• ca.key is the private key which the CA machine uses to sign keys and certificates for servers and clients. If an attacker gains access to our CA and, in turn, our file, they will be able to sign certificate requests and gain access to our VPN, impeding its security. This is why our file should only be on our CA machine and that, ideally, our CA machine should be kept offline when not signing certificate requests as an extra security measure.

If we don’t want to be prompted for a password every time we interact with our CA, we can run the build-ca command with the nopass option, like this:

$ ./easyrsa build-ca nopass

In the output, we’ll be asked to confirm the common name for our CA:

The common name is the name used to refer to this machine in the context of the certificate authority. We can enter any string of characters for the CA’s common name but, for simplicity’s sake, press ENTER to accept the default name. With that, our CA is in place and it’s ready to start signing certificate requests.

Step Three:  Creating the server certificate, key, and encryption files

We will follow these instructions only on the server machine. Now that we have a CA ready to go, we can generate a private key and certificate request from our server and then transfer the request over to our CA to be signed, creating the required certificate. we’re also free to create some additional files used during the encryption process. Start by navigating to the EasyRSA directory on our OpenVPN server:

$ cd ~/Documents/EasyRSA-3.0.4/

From there, run the easyrsa script with the init-pki option. Although we already ran this command on the CA machine, it’s necessary to run it here because our server and CA will have separate PKI directories:

$ ./easyrsa init-pki

Then call the easyrsa script again, this time with the gen-req option followed by a common name for the machine. Again, this could be anything we like but it can be helpful to make it something descriptive. Throughout this tutorial, the OpenVPN server’s common name will simply be server. Be sure to include the nopass option as well. Failing to do so will password-protect the request file which could lead to permissions issues later on:

$ ./easyrsa gen-req server nopass

This will create a private key for the server and a certificate request file called server.req. Copy the server key to the /etc/openvpn/ directory:

$ sudo cp ~/Documents/EasyRSA-3.0.4/pki/private/server.key /etc/openvpn/

We will follow these instructions only on the CA machine. Using a secure method (like SCP, in our example below), transfer the server.req file to our CA machine:

$ scp -i ~/.ssh/id_rsa_do zaid@my_server_ip:~/Documents/EasyRSA-3.0.4/pki/reqs/server.req . 

Next, on our CA machine, navigate to the EasyRSA directory:

$ cd ~/Documents/EasyRSA-3.0.4/

Using the easyrsa script again, import the server.req file, following the file path with its common name:

$ ./easyrsa import-req /tmp/server.req server

Then we sign the request by running the easyrsa script with the sign-req option, followed by the request type and the common name. The request type can either be client or server, so for the OpenVPN server’s certificate request, be sure to use the server request type:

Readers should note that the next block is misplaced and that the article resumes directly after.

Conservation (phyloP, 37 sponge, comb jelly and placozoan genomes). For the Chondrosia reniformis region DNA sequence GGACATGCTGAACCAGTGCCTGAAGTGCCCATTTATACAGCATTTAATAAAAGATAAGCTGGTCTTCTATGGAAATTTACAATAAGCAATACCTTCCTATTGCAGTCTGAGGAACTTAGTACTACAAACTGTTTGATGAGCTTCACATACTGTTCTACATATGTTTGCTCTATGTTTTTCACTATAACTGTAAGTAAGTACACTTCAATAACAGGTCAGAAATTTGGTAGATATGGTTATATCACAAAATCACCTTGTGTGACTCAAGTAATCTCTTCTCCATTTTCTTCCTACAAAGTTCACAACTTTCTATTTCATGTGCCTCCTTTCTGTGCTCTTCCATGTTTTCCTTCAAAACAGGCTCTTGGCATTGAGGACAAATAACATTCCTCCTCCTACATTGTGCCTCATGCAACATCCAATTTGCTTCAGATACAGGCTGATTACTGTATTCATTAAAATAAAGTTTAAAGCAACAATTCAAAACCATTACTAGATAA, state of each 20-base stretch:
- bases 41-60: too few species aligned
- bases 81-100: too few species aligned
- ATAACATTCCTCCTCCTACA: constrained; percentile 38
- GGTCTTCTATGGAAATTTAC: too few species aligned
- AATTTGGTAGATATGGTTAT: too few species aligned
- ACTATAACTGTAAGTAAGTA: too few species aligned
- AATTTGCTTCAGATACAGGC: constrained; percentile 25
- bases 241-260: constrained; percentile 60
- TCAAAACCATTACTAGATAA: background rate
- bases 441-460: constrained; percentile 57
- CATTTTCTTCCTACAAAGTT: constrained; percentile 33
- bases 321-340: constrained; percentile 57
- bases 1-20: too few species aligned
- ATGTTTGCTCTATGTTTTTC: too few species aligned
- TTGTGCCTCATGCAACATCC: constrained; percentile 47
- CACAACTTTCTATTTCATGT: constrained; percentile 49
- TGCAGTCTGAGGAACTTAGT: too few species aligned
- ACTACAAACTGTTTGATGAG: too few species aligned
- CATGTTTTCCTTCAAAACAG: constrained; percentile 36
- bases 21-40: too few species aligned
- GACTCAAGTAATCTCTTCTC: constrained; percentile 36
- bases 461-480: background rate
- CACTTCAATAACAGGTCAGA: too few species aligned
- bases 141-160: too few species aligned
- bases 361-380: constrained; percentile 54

$ ./easyrsa sign-req server server

In the output, we’ll be asked to verify that the request comes from a trusted source. Type yes then press ENTER to confirm this:

If we encrypted our CA key, we’ll be prompted for our password at this point. Next, transfer the signed certificate back to our VPN server using a secure method:

$ scp -i ~/.ssh/id_rsa_do pki/issued/server.crt zaid@my_server_ip:/tmp

Before logging out of our CA machine, we transfer the ca.crt file to our server as well:

$ scp -i ~/.ssh/id_rsa_do pki/ca.crt zaid@my_server_ip:/tmp

We will follow these instructions only on the server machine. Next, log back into our OpenVPN server and copy the server.crt and ca.crt files into our /etc/openvpn/ directory:

$ sudo cp /tmp/{server.crt,ca.crt} /etc/openvpn/

Then navigate to our EasyRSA directory:

$ cd ~/Documents/EasyRSA-3.0.4/

From there, create a strong Diffie-Hellman key to use during key exchange by typing:

$ ./easyrsa gen-dh

This may take a few minutes to complete, so if you are here my dear reader you can take a cup of tea and enjoy yourself. Once it does, generate an HMAC signature to strengthen the server’s TLS integrity verification capabilities:

$ openvpn --genkey --secret ta.key

When the command finishes, we copy the two new files to our /etc/openvpn/ directory:

$ sudo cp ~/Documents/EasyRSA-3.0.4/ta.key /etc/openvpn/
$ sudo cp ~/Documents/EasyRSA-3.0.4/pki/dh.pem /etc/openvpn/

With that, all the certificate and key files needed by our server have been generated. We are ready to create the corresponding certificates and keys which our client machine will use to access our OpenVPN server.

Step Four:  Generating a client certificate and key files

We will follow these instructions only on the server machine. Although we can generate a private key and certificate request on our client machine and then send it to the CA to be signed, this guide outlines a process for generating the certificate request on the server.